El Dr. Bonifacio es originario del Altiplano de Bolivia. A 4.000 metros sobre el nivel del mar, es una de las tierras agrícolas más altas del mundo. Bonifacio tiene un doctorado en fitomejoramiento y, además de ser jefe de una estación de investigación agrícola en Viacha, en el Altiplano, enseña fitomeoramiento a tiempo parcial en la universidad pública de La Paz (Universidad Mayor de San Andrés).

La universidad atrae a muchos jóvenes rurales. Cada año, Bonifacio pide a su nueva clase de estudiantes que se presenten uno por uno y digan de dónde vienen, y que hablen de sus padres y sus abuelos.

Este año, alrededor del 20% de los estudiantes de la clase de Bonifacio siguen viviendo en el área rural, desde donde se conectan a las clases virtuales. Otro 50% son hijos o nietos de agricultores, pero ahora viven en la ciudad. Muchos de estos estudiantes de agronomía estarían más interesados en trabajar el terreno sus padres, si no fuera por un par de problemas.

Una limitación es la falta de servicios en las zonas rurales: colegios deficientes, carreteras en mal estado, la falta de clínicas, luz y agua potable. Aunque esto está mejorando poco a poco, Covid ha introducido cambios, porque los jóvenes ya no pueden ir a muchos de los lugares que les gustaban, y no sólo las discotecas y los restaurantes. Una de las ventajas de la vida urbana es tener acceso a la atención médica, pero este último año los estudiantes dijeron que era como si las ciudades no tuvieran hospitales, porque estaban llenos de pacientes de Covid. Las clases eran todas en línea, por lo que el campo empezó a parecer un lugar más agradable para vivir que la ciudad. Muchos estudiantes se fueron a sus comunidades rurales, donde había más libertad de movimiento que en la ciudad.

El Dr. Bonifacio me dijo que, incluso cuando los jóvenes vuelven a casa, no quieren trabajar la tierra tal como lo hacían sus padres. Los jóvenes no se dedican al trabajo agotador con palas y picotas, pero hace falta la tecnología adecuada orientada a los jóvenes agricultores familiares, por ejemplo, la maquinaria pequeña y asequible. Los jóvenes agricultores también quieren explotar los mercados emergentes de productos diferenciados, como los alimentos libres de plaguicidas. La agricultura orgánica también ayuda a ahorrar costes de producción, siempre que los agricultores tengan alternativas prácticas a los productos agroquímicos.

Afortunadamente, existen videos sobre tecnologĂ­as adecuadas, y el Dr. Bonifacio los muestra en clase. Los jĂłvenes de hoy conocen los videos desde su infancia, y los encuentran convincentes. Cada año, Bonifacio organiza un foro para unos 50 estudiantes sobre el fitomejoramiento y las enfermedades. Asigna a los alumnos tres videos para que los vean y los discutan despuĂ©s en el foro. Uno de sus favoritos es Producir tarwi sin enfermedad, que muestra algunos mĂ©todos orgánicos para mantener el lupino sano. Bonifacio anima a los estudiantes a ver el video en español y en quechua o aymara. Muchos de los estudiantes hablan quechua o aymara, o ambos, además del castellano. Algunos sienten que están olvidando su lengua materna. “Los videos ayudan a los alumnos a aprender tĂ©rminos tĂ©cnicos, como los nombres de las enfermedades de las plantas, en sus idiomas nativos”, dice Bonifacio.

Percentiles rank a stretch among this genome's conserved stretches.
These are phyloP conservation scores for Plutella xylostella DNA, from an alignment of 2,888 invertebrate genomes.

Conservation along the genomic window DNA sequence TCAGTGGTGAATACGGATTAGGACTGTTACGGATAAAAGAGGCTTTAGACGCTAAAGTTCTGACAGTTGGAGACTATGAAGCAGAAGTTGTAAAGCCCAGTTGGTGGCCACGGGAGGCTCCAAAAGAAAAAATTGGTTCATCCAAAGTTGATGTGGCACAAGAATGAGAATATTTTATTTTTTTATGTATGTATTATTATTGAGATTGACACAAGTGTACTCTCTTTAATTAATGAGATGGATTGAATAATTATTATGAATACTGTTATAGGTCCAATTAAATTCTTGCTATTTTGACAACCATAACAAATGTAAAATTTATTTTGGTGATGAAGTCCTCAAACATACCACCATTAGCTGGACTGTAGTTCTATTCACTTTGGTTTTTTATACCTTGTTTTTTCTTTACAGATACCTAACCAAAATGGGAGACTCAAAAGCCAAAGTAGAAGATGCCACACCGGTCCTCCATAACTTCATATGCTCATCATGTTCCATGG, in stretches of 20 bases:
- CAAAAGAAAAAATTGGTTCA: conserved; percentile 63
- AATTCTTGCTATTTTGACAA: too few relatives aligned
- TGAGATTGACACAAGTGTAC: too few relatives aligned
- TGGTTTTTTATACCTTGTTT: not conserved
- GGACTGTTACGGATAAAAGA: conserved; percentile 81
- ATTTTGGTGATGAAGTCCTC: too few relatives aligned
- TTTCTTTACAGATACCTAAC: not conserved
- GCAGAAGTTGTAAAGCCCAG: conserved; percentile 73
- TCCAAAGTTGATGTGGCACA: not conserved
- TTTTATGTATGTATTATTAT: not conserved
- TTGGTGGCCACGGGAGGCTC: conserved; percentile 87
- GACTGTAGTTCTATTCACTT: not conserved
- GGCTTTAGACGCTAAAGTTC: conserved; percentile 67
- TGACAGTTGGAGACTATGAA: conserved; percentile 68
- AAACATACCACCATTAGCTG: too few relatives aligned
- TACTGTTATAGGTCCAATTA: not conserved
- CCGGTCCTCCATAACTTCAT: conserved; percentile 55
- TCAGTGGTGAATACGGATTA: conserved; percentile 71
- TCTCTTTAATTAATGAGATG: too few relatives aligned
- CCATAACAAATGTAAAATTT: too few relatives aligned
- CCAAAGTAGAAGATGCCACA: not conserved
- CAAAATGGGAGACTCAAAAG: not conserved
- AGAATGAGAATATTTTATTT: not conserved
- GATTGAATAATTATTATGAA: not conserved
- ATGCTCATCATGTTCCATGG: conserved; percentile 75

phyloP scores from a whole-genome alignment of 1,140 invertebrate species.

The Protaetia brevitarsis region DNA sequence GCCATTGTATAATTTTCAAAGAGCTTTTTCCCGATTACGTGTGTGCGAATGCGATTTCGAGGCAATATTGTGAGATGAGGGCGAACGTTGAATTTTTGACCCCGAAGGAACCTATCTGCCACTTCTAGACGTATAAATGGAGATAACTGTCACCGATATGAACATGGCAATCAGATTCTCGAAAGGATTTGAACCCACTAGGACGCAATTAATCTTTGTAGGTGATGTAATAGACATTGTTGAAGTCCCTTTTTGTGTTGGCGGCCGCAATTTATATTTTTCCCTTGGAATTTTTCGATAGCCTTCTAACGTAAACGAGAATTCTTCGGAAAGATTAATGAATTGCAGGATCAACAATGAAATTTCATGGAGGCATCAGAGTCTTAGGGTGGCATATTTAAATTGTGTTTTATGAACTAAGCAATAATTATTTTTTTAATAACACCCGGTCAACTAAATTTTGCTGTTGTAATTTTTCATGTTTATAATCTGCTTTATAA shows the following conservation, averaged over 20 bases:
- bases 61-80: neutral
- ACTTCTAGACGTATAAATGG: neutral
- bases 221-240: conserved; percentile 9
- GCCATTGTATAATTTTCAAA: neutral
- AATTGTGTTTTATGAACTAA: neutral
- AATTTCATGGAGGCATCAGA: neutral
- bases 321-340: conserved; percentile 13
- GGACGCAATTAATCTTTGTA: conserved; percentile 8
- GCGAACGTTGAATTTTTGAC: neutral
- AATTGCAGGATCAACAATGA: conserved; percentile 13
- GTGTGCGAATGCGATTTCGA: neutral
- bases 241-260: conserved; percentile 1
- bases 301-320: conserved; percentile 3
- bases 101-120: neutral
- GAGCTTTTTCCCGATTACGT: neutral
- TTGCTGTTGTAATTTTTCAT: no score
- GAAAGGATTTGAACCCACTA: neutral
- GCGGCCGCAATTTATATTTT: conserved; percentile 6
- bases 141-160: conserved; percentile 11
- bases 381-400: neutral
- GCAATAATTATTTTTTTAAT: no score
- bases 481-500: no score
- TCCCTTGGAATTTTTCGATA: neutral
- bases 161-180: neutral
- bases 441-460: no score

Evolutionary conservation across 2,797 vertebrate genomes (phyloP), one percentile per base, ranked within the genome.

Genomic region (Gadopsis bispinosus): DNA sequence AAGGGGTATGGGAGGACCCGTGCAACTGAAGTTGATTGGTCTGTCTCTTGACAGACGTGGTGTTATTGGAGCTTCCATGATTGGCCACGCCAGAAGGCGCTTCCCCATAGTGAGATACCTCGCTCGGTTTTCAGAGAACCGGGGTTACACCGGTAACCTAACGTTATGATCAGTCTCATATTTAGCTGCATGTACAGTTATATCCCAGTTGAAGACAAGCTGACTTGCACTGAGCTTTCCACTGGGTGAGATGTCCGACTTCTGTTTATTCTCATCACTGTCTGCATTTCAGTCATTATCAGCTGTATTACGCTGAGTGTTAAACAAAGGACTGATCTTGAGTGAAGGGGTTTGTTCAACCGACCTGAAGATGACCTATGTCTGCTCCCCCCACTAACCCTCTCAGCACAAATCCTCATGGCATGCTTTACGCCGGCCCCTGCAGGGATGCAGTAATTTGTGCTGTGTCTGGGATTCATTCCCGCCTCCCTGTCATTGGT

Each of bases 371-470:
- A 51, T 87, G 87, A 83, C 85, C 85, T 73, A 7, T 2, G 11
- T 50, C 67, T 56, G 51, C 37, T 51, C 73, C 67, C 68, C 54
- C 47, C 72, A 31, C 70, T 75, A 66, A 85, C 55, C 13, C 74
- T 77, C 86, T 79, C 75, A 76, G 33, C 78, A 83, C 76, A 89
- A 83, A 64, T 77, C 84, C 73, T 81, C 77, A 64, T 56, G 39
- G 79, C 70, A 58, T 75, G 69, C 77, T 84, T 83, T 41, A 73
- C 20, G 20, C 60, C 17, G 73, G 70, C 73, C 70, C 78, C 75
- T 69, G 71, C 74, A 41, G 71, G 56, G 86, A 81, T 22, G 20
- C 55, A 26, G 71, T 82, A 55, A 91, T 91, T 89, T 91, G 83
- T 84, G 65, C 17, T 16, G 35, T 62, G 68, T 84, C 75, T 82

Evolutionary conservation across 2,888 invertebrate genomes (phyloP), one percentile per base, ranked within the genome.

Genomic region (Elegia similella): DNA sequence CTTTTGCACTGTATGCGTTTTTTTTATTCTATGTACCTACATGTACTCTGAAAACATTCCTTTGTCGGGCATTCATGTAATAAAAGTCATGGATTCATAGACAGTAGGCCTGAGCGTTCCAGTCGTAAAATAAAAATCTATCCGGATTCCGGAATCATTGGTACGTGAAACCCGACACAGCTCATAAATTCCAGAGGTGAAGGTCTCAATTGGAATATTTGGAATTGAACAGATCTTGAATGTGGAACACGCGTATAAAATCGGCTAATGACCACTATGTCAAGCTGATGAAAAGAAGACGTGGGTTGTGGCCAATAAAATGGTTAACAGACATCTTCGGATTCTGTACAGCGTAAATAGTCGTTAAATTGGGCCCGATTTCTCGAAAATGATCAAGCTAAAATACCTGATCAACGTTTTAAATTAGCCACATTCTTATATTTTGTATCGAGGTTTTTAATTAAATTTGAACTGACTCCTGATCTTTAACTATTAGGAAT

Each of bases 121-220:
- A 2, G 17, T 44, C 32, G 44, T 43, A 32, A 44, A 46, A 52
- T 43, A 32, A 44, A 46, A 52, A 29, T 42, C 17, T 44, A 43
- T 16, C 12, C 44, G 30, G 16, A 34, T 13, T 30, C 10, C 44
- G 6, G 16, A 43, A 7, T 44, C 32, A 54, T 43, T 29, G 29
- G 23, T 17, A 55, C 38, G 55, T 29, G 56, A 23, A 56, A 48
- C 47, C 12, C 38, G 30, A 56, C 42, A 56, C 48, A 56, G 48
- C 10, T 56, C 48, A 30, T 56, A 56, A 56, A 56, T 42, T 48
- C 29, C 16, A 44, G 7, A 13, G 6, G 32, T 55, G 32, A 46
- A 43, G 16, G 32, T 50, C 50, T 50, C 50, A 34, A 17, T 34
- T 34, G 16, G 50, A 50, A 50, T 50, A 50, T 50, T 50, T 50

Durante la cuarentena de Covid, el Dr. Bonifacio trasladĂł su foro a Internet y enviĂł a los estudiantes enlaces a los videos. En el foro, algunos de los estudiantes dijeron que mientras estaban en casa podĂ­an identificar los sĂ­ntomas de la enfermedad del tarwi (lupino), gracias al video.

Bonifacio entra en la página web de Access Agriculture de vez en cuando para ver qué nuevos videos se han publicado en español, para seleccionar algunos y enseñárselos a sus alumnos, para que aprendan algo de la información que necesitan para ser los agricultores del futuro.

Los hijos de agricultores suelen usar a la universidad como puente para conseguir un buen trabajo en la ciudad. Pero otros estudian agronomĂ­a, y volverĂ­an al agro, si tuvieran tecnologĂ­a apropiada para la agricultura familiar, y servicios como electricidad e Internet de alta velocidad.

Historias relacionadas en el blog de Agro-Insight

Despertando las semillas

Quinoa, lost and found

Videos to teach kids good attitudes

Sin tierra, sin agua, no hay problema

Videos de Access Agriculture

Vea algunos de estos videos apropiados para agricultores jĂłvenes en https://www.accessagriculture.org/es. Incluso, Access Agriculture tiene:

104 videos en castellano

Ocho videos en aymara

Y ocho en quechua